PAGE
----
on 22 May 2005
Existential therapy is an increasingly popular approach.
Until now, though, each proponent of existential therapy - Yalom, Frankl, van Deurzen, Spinelli and the rest - have written almost as if they were inventing the approach. The field is now mature enough for a knowledgable, sympathetic practioner to survey the field and compare the approaches.
Mick Cooper, a UKCP registered therapist, has written such a book. He takes each approach and describes it and then critiques it in such a way as to give the reader a good idea of its strengths and weaknesses.
The title shows Coopers own view - which is surely right - that there is not just one existential therapy, but a whole range of existential therapies.
Cooper is also good at making this sometimes complicated-sounding approach understandable, and provides an accessible introduction to some of the philosophical ideas behind it.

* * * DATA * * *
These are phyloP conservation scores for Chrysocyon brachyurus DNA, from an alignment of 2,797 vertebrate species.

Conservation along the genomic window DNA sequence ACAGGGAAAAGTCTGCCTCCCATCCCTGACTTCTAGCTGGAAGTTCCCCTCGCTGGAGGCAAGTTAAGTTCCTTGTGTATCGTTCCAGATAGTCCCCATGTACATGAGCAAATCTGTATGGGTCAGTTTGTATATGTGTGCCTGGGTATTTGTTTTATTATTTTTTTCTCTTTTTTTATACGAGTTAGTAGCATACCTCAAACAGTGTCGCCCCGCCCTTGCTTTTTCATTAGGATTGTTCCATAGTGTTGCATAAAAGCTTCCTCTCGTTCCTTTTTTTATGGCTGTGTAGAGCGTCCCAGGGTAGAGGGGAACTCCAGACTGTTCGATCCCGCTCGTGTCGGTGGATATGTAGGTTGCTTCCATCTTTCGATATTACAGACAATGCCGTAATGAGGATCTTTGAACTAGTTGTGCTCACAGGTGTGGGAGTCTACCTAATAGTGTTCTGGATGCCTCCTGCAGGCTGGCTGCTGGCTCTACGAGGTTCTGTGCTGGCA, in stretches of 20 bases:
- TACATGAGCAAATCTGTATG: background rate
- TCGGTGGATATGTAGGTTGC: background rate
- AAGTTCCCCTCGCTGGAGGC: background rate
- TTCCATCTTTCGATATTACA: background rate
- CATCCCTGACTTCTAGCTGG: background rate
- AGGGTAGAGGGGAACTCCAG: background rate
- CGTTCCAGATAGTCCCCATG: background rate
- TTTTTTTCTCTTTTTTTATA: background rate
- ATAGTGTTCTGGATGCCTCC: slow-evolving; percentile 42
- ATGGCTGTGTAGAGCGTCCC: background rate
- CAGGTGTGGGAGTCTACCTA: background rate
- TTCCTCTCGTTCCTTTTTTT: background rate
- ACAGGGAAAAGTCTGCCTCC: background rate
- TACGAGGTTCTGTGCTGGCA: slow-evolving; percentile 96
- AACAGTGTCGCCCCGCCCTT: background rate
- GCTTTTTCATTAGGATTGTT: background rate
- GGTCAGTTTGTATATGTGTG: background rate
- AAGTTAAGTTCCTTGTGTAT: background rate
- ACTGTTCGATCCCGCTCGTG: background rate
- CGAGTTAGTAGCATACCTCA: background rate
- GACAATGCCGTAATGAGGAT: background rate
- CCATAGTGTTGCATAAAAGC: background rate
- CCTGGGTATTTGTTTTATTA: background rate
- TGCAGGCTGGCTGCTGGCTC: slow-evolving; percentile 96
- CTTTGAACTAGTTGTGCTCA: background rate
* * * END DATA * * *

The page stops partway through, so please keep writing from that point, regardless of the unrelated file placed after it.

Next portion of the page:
Tim LeBon (UKCP registered psychotherapist, author of Wise Therapy)
on 3 November 2010
I thoroughly enjoyed reading this book and Mick Cooper writes in a really accessible way. Some of the book needed a lot of concentration from me to try and understand the concepts he looked at, but this did not detract from my enjoyment.
I found the 'further reading' section at the end of each chapter to be really useful and have since ordered further books from some of the lists.
I have certainly 'got the bug' for learning more about Existential Therapy and for trying to incorporate it into my practice eventually (I am on the final year of my Counselling Diploma course).
I think it's certainly a book to read if you're unsure and curious about the Existential approach and maybe, like me, it will fuel your desire to learn more.